Lord's day, May 18. I felt my own utter insufficiency for my work: God made me to see, that I was a child; yea, that I was a fool. I discoursed, both parts of the day, from Rev. iii. 20. Behold, I stand at the door, and knock." God gave me freedom and power in the latter part of my forenoon's discourse: although, in the former part of it, I felt peevish and provoked with the unmannerly behaviour of the white people, who crouded in between my people and me; which proved a great temptation to me. But blessed be God, I got
these shackles off before the middle of my discourse, and was favoured with a sweet frame of spirit in the latter part of the exercise; was full of love, warmth, and tenderness, in addressing my dear people.-In the intermission-season, could not but discourse to my people on the kindness and patience of Christ in standing and knocking at the door, &c.--In the evening, I was grieved, that I had done so little for God. Oh that I could be a flame of fire in the service of my God!
Monday, May 19. See the public journal -On Tuesday, he complains of want of freedom and comfort; but had some return of these on Wednesday.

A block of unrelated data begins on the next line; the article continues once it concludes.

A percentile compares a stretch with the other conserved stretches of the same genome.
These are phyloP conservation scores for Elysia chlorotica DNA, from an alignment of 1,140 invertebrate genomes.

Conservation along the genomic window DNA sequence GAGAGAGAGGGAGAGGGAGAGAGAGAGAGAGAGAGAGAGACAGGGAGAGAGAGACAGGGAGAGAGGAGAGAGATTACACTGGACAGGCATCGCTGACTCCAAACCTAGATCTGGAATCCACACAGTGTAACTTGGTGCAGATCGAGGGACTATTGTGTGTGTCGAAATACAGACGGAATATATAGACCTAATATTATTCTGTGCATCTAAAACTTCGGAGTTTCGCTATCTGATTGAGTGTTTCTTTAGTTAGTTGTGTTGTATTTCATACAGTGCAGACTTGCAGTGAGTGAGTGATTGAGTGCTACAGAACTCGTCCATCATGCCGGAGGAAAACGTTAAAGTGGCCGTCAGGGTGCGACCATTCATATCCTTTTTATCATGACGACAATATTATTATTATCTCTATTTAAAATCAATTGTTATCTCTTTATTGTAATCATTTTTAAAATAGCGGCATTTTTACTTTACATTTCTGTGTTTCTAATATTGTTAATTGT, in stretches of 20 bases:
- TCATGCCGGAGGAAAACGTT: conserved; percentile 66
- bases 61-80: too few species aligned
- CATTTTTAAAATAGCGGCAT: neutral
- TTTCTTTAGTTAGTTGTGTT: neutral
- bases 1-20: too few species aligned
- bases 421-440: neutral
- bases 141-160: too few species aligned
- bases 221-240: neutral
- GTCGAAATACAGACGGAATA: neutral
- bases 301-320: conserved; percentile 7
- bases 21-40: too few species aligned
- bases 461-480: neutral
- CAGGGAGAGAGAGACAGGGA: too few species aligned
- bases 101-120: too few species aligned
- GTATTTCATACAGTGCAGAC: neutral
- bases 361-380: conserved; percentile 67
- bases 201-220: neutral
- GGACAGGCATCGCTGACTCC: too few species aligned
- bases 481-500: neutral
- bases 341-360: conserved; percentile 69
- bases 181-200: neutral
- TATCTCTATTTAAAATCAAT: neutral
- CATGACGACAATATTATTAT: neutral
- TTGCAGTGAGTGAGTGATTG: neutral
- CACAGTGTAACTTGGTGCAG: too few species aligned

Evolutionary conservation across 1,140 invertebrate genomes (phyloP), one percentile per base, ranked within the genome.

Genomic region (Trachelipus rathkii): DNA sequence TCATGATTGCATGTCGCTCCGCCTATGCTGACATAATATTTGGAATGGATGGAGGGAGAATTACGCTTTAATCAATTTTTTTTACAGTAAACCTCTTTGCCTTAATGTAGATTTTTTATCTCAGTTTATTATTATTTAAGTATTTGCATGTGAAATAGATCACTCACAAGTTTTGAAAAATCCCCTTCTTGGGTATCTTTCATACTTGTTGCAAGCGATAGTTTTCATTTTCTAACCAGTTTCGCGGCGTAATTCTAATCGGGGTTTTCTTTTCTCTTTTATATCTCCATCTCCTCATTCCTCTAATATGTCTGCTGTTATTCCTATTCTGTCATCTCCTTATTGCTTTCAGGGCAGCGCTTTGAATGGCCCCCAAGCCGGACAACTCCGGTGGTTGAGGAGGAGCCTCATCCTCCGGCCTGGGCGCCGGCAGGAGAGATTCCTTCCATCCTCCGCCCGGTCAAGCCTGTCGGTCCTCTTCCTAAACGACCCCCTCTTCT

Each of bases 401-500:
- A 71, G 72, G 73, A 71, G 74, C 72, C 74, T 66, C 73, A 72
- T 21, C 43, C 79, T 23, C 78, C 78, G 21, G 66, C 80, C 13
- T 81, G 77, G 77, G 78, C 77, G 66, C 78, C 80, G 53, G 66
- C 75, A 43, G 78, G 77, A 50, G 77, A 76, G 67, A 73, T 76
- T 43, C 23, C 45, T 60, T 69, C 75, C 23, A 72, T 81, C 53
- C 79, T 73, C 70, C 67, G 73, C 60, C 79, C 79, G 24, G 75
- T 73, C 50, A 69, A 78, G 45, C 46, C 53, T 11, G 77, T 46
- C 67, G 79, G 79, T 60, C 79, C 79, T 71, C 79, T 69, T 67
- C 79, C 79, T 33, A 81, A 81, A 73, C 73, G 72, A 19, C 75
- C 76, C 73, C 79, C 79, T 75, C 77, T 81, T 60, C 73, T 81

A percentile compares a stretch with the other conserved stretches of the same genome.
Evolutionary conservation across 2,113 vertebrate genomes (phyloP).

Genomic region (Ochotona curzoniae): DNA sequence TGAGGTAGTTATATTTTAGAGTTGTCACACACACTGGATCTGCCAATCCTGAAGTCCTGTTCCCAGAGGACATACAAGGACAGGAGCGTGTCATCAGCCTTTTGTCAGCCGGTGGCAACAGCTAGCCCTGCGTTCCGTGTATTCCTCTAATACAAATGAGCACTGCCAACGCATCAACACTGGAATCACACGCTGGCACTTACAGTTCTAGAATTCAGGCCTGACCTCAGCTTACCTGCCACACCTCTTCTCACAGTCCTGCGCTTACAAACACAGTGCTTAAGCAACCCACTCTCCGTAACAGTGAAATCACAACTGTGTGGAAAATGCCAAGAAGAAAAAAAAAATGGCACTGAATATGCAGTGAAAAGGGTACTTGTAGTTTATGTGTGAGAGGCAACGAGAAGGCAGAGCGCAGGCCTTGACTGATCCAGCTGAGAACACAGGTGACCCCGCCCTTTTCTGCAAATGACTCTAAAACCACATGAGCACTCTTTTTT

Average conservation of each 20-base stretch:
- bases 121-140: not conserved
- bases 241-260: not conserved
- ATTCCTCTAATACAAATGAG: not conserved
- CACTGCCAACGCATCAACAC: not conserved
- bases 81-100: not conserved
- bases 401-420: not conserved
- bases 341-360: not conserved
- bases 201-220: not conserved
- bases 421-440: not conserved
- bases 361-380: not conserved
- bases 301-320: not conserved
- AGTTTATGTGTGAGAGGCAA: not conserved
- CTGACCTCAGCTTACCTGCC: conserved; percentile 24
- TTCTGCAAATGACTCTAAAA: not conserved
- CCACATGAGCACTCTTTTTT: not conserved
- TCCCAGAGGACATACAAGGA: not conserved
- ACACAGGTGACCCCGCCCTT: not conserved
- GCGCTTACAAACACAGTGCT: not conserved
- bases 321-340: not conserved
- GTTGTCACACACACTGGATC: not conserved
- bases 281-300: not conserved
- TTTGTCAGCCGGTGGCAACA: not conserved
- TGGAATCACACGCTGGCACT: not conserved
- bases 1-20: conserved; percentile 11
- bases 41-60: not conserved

Thursday, May 22. In the evening, was in a frame somewhat remarkable: had apprehended for several days before, that it was the design of providence I should settle among my people here; and had in my own mind begun to make provision for it, and to contrive means to hasten it; and found my heart something engaged in it, hoping I might then enjoy more agreeable circumstances of life, in several respects and yet was never fully determined, never quite pleased with the thoughts of being settled and confined to one place. Nevertheless I seemed to have some freedom in that respect, because the congregation I thought of settling with, was one that God had enabled me to gather from amongst Pagans. For I never, since I began to preach, could feel any freedom to "enter into other men's labours," and settle down in the ministry where the "gospel was preached before." I never could make that appear to be my province: when I felt any disposition to consult my ease and wordly comfort, God has never given me any liberty in that respect, either since, or for some years before I began to preach. But God having succeeded my labours, and made me instrumental in gathering a church for him among these Indians, I was ready to think, it might be his design to give me a quiet settlement and a stated home of my own. And this, considering the late frequent sinking and failure of my spirits, and the need I stood in of some agreeable society, and my great desire of enjoying conveniencies and opportunities for profitable studies, was not altogether disagreeable to me. Although I still wanted to go about far and wide, in order to spread the blessed gospel among benighted souis, far remote; yet I never had been so willing to settle in any one place, for more than five years past, as I was in the foregoing part of this week. But now these thoughts seemed to be wholly dashed to pieces; not by necessity, but of choice: for it appeared to me, that God's dealings towards me had fitted me for a life of